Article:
Photos By: Amanda Garcia
As more Sacramento policymakers and UC Regents continue to support an increase in student tuition costs, without a sufficient increase in federal and state-funded student financial aid, students from California and across the country have decided to take their demands for an affordable higher education straight to Capitol Hill.
15 students from University of California, Santa Barbara arrived bright-eyed and bushy-tailed on the tarmac of Washington D.C. Dulles International Airport at 6 a.m. on Saturday, March 21. Straight from finishing winter quarter finals and papers, these students, selected by the Associated Students External Vice-President of Statewide Affairs office, are given the task of lobbying Capitol Hill officials, Congress members, Senators, and their affiliated staff during National Student Lobby Day on March 22.
The UCSB lobbying coalition is part of the United States Student Association, a national student activism organization established in 1976 after combining the National Student Association and National Student Lobby organizations of the 1940-1960’s. A powerful student rights group, it has helped students across the country develop organizing and lobbying skills in order to increase the power and voice of the student constituency. Through its annual grassroots legislative conferences in Washington D.C., schools from every state are invited to join in student-led lobbying workshops, to listen to panel speakers and USSA alumni advise on maneuvering federal and state politics, and to create strategies for effectively lobbying student demands to legislative officials.
One such panelist was Van Jones, who served as a “green” jobs advisor for President Obama in 2009, founded three successful non-profit organizations, and is currently a senior fellow at the Center for American Progress. Jones compared students who are part of the USSA to the students who led the civil rights movement of the 1960’s and made higher education a priority for Capitol Hill policymakers.
“It’s you generation that needs to help our generation,” announced Jones. “Your generation brought hope back to our nation in 2008, you are the biggest and most racially diverse group America has ever had, and you represent the potential for change.”
Jones also addressed how difficult it is for recent college graduates to find employment during the current national recession, as well as participate in public service jobs because of lack of funding.
“Stand-up and say, where’s my job America?” stated Jones. “You are the Kennedy youth, you don’t want to just take a book and read it, but you want to turn around and read it to a child.”
Stephanie Bloomingdale, the current and first female Secretary-Treasurer for Wisconsin’s American Federation of Labor-Congress of Industrial Organizations, is a USSA alum who discusses how activism for students’ rights and workers’ rights is always intertwined, with both groups supporting the other.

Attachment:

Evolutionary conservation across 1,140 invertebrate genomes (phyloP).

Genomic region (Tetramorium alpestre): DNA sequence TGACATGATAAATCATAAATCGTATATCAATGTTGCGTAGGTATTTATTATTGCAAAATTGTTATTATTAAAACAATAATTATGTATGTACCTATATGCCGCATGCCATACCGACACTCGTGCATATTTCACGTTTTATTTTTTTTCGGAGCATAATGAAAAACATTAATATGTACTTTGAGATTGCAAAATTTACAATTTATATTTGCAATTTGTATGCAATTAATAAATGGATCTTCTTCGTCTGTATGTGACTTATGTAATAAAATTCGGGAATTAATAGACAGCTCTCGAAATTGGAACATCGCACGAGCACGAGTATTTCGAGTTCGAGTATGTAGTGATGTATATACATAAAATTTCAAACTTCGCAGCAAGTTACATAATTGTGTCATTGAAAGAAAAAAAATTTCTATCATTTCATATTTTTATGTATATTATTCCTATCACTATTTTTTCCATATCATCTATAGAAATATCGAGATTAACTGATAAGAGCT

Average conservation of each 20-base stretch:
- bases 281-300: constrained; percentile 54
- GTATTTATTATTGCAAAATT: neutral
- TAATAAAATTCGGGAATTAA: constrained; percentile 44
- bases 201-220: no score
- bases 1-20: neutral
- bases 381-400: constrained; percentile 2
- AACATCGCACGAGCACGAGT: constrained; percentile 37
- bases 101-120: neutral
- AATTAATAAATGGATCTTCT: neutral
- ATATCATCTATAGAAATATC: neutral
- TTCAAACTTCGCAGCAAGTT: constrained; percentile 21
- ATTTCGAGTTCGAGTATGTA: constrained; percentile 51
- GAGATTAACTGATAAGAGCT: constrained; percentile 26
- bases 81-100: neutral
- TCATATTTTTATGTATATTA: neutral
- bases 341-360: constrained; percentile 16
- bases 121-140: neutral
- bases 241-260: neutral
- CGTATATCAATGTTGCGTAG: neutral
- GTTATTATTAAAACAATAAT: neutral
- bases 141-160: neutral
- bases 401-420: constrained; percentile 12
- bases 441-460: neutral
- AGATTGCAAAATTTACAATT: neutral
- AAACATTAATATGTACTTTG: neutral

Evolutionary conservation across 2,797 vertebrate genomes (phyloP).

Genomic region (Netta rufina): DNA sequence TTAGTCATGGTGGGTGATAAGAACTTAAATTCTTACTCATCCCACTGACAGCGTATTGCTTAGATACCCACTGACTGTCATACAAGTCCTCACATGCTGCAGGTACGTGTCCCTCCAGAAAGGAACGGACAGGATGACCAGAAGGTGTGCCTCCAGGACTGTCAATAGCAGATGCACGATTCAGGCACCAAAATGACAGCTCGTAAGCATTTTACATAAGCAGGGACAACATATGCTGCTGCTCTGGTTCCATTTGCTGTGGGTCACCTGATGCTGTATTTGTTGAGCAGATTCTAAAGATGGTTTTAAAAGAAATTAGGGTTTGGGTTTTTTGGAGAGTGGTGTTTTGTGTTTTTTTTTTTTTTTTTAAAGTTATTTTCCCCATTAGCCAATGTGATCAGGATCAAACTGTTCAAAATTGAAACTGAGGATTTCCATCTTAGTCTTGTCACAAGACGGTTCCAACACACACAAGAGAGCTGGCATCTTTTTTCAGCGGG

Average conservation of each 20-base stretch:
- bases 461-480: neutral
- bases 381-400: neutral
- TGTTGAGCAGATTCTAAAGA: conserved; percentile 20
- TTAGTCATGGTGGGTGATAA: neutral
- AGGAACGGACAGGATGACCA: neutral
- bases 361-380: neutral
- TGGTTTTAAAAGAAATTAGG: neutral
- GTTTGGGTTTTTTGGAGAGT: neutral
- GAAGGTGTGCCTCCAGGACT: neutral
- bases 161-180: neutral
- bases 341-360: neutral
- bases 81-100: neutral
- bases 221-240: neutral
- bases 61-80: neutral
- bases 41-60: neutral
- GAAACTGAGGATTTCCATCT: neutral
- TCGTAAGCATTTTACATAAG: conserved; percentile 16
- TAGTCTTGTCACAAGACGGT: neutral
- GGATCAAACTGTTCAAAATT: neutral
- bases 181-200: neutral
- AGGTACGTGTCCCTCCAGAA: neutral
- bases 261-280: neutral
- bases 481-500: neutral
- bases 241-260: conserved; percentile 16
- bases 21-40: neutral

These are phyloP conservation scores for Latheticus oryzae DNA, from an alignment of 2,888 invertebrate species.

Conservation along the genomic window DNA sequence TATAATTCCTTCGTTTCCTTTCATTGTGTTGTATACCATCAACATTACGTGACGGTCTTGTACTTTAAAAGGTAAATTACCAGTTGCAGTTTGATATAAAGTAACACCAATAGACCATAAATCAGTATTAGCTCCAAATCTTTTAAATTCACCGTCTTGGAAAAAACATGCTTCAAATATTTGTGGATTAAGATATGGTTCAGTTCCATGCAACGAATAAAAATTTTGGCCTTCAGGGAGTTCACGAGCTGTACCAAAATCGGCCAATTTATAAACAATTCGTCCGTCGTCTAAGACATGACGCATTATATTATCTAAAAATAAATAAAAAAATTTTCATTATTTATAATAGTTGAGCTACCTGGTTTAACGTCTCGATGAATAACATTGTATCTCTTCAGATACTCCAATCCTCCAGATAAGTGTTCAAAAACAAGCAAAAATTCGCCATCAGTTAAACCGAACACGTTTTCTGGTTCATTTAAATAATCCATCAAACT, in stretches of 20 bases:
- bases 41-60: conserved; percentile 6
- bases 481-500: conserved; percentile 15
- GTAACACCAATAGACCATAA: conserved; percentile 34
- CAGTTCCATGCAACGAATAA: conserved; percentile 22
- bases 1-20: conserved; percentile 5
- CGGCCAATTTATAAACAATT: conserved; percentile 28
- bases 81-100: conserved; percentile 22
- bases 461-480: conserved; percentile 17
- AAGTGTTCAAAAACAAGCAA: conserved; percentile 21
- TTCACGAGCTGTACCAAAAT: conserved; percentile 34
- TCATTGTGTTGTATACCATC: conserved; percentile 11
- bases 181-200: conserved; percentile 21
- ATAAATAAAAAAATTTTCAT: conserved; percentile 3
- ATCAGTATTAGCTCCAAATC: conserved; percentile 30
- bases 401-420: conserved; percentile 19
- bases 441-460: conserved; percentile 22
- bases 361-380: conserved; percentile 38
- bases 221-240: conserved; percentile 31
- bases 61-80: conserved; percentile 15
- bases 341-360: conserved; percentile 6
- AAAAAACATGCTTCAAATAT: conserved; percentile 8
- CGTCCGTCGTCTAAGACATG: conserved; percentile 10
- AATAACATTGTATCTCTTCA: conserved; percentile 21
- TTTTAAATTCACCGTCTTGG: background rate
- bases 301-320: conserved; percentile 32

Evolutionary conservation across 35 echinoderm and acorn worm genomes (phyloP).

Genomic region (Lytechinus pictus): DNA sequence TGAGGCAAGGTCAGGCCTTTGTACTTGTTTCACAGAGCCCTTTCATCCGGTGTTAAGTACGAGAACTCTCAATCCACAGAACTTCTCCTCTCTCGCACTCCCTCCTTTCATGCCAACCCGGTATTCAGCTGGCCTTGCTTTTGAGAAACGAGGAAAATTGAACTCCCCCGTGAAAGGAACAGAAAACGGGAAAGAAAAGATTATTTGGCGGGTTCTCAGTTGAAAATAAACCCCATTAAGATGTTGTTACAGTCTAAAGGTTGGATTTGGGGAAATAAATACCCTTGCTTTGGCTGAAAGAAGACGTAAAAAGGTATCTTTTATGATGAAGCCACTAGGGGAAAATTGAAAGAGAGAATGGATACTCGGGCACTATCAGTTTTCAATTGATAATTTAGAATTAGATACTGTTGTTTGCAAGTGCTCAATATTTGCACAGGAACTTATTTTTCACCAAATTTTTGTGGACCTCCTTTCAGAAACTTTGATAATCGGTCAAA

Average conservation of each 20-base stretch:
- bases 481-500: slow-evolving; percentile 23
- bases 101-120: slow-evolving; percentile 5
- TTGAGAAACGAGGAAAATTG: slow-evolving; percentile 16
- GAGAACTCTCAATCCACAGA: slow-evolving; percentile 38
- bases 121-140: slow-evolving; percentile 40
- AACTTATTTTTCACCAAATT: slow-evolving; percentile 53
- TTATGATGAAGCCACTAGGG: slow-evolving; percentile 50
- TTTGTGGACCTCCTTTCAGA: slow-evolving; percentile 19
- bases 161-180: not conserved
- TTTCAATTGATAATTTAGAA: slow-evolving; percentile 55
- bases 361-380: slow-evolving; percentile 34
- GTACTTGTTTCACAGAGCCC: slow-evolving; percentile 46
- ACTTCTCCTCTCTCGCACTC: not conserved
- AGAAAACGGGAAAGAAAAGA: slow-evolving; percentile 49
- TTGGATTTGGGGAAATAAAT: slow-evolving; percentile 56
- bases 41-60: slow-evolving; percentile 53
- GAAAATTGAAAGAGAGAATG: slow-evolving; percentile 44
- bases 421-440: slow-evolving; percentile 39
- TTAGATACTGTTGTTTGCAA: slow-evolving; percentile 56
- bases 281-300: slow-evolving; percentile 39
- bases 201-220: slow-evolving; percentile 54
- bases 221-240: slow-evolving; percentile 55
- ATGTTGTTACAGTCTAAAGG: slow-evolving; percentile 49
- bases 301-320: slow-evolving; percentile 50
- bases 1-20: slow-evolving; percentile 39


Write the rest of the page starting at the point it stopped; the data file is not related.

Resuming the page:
“It’s the students that always demand the next step, in the U.S. and around the world,” remarked Bloomingdale. “USSA has been a powerful leader for social change for over 54 years.”
Students then broke into groups according to regions in the U.S., with UCSB falling under the Golden Pacific region. Schools from the UC-system dominated the Golden Pacific region with close to 100 delegates from UC Irvine, UCLA, UC Santa Cruz, and UCSB. Yet two community colleges, San Mateo and Crafton Hill, made their first appearance to USSA Leg Con, a significant step in USSA’s mission to lobby for all student constituents.
During the first regional meeting of the conference, students discussed strategies for lobbying in Capitol Hill. Norma Orozco, a first-year Sociology and Global Studies undergrad at UCSB, shared tips and advice on lobbying officials.
“Keep presenation points under 15 minutes and use testimonials,” Orozco said. “There’s usually a facilitator that maitnains time, and a secretary who takes notes during your lobbying.”
One of the greatest lobbying points for USSA delegates is the federal Development, Relief and Education for Alien Minors Act (DREAM Act), which was passed in 2001 then eliminated in 2009. Zenaida Perez, a fifth-year Global Studies and Chicano Studies major at UCSB, said that the USSA has sent letters to U.S. representatives requesting the DREAM Act be passed in the upcoming Congress session later this year.
“It will be re-introduced with corrections and improvements by Senator Durban of Illinois, who voted no on the bill before,” said Perez.
Throughout the rest of the 42nd Annual USSA Legislative Conference, student delegates will particiapte in worshops with a wide-range of topics, from effectice fundraising and student health plans, to successful student registration and voting in the upcoming 2012 elections.